The Filipino workers who replaced them commute on creaky public jeeps, packed so tightly that passengers’ limbs dangle out the back hatch. They come home to hot, concrete hovels. They share squat toilets with neighbors. They hope to send their children to trade school, perhaps to learn welding or nursing.
Is it squalor? No. They call this lifestyle “middle class.”
“I’m not poor. I’m not rich, either. I’m right in the middle,” said Evangeline Cabaliw, a 41-year-old garments trade veteran living in Manila’s gritty outskirts.
Ten years of stitching for Timberland, Levi’s, Victoria’s Secret and others have provided her with a few cherished comforts. Cabaliw’s toes twinkle, from weekly pedicures. So does the knock-off Chanel necklace that hangs around her neck. Neighborhood girls do her laundry for $5 a week. She can now afford it: Curameng, her boss, recently promoted her from stitcher to supervisor. She now works six-to-seven days a week for about $380 per month.
Cabaliw, born to a steel worker and a stay-at-home seamstress, is the most successful of her siblings. Her accommodations are basic: a neatly-kept, two-room dwelling where baby geckos crawl the ceiling. She bathes by ladling herself with water in an outdoor cement stall, a canopy of spider webs overhead. Her rent is $60 a month. Power and water cost another $12. She is saving up to replace a refrigerator destroyed by August typhoons that flooded her home with chest-deep muck.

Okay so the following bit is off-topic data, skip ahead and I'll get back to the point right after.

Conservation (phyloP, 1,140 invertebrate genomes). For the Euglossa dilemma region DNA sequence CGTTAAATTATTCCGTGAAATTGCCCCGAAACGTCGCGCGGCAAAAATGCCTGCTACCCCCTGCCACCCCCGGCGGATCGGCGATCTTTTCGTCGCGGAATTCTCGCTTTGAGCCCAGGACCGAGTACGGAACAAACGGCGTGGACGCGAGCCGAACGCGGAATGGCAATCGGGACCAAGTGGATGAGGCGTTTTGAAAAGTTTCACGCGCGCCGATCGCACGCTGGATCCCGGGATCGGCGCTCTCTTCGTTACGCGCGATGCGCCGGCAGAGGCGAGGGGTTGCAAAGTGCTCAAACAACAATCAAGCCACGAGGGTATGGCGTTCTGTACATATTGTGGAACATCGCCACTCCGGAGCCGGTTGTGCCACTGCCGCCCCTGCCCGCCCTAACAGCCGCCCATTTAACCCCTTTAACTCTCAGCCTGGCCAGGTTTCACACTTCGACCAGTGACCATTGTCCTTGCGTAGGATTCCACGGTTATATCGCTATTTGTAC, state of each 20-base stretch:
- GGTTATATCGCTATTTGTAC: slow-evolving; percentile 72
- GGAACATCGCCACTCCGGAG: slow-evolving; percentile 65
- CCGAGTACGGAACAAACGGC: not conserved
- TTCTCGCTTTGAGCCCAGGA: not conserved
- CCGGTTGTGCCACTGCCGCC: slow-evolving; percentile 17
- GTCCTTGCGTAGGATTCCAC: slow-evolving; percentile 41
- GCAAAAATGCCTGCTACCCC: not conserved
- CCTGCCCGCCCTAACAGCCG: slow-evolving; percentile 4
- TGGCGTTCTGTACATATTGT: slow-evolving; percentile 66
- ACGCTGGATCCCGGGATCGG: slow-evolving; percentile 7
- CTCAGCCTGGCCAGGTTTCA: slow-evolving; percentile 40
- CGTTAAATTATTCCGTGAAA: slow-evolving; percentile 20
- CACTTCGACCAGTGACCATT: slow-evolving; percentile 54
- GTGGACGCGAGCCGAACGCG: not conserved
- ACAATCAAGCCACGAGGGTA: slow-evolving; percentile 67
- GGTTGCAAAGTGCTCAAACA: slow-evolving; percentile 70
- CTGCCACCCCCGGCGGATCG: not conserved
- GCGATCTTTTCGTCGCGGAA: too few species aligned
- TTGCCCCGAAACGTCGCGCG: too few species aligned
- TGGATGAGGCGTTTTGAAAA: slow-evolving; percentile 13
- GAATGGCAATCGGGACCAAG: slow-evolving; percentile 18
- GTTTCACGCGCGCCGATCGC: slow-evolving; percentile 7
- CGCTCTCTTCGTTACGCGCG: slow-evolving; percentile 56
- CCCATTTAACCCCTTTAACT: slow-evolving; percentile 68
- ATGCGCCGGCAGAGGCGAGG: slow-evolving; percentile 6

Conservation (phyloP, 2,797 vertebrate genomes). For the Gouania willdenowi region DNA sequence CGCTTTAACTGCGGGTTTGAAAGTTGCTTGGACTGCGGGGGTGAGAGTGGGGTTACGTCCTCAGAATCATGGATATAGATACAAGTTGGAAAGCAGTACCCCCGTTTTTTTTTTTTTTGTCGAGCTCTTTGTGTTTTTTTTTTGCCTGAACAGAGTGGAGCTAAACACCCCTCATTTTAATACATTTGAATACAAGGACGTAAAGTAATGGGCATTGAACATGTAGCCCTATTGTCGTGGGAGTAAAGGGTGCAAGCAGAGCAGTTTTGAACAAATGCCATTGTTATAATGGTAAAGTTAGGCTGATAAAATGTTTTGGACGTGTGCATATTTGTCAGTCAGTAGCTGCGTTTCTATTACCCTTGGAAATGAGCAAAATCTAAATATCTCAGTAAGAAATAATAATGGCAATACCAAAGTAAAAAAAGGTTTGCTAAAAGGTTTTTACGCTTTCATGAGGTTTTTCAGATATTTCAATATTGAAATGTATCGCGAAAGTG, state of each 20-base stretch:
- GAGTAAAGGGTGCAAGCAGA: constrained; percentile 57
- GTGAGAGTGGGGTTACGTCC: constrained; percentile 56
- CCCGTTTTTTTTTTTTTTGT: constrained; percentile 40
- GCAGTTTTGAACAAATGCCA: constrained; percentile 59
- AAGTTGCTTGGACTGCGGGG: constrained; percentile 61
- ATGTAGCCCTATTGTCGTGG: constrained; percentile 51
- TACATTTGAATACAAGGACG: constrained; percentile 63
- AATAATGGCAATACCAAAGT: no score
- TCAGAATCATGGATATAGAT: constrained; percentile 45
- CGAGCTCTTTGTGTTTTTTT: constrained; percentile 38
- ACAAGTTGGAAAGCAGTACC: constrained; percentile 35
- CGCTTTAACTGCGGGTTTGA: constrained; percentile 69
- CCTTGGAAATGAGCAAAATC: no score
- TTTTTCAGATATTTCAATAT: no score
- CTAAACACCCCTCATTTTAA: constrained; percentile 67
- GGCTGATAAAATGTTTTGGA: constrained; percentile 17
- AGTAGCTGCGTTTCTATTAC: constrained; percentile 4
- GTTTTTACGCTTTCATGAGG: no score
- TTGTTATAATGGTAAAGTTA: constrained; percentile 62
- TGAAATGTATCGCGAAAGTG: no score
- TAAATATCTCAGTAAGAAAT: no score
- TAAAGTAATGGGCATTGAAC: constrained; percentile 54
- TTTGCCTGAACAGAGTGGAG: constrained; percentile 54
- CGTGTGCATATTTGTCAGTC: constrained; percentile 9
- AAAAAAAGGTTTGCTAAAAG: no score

“Growing up,” she said, “I just wanted to marry a rich man, live in a big house and do nothing.” But when that adolescent fantasy faded, she said, sewing clothes for Americans was the opportunity that gave her security and independence. “I’ve never worried that I took some American’s job,” she said, laughing. “I wasn’t the one who took it anyway. It was their factory owners.”
The widely held belief in America that overseas factories extract dehumanizing toil from workers is amusing to stitchers like Romeo Pallorina, a 38-year-old father of three. “It’s strange to me that anyone would consider this to be a bad job,” said Romeo, who works alongside Cabaliw making clothes for Wrangler, Lee, the girly US brand Dollhouse and others. “We think of Americans as educated people who watch CNN. We assume they know better.”
The job itself is maddeningly repetitive. In assembly-line fashion, each employee at the factory performs the same task — sewing buttonholes, stitching collars — on 400-plus shirts each day.
But Pallorina, a 38-year-old high school dropout, is mindful of the men and women who loiter outside the factory gates with applications. “They would like to have my job,” he said, his tone turning serious. “But it is essential to my family and I will do anything to keep it.”
The never-ending low-wage hunt
Locating countries fit to make cheap, US-branded clothing is a Goldilocks game. Well-off nations like America will no longer do: the costs of labor and benefits are simply too high. The poorest of the poor nations won’t do either. Their power grids short out and their governments are prone to dysfunction.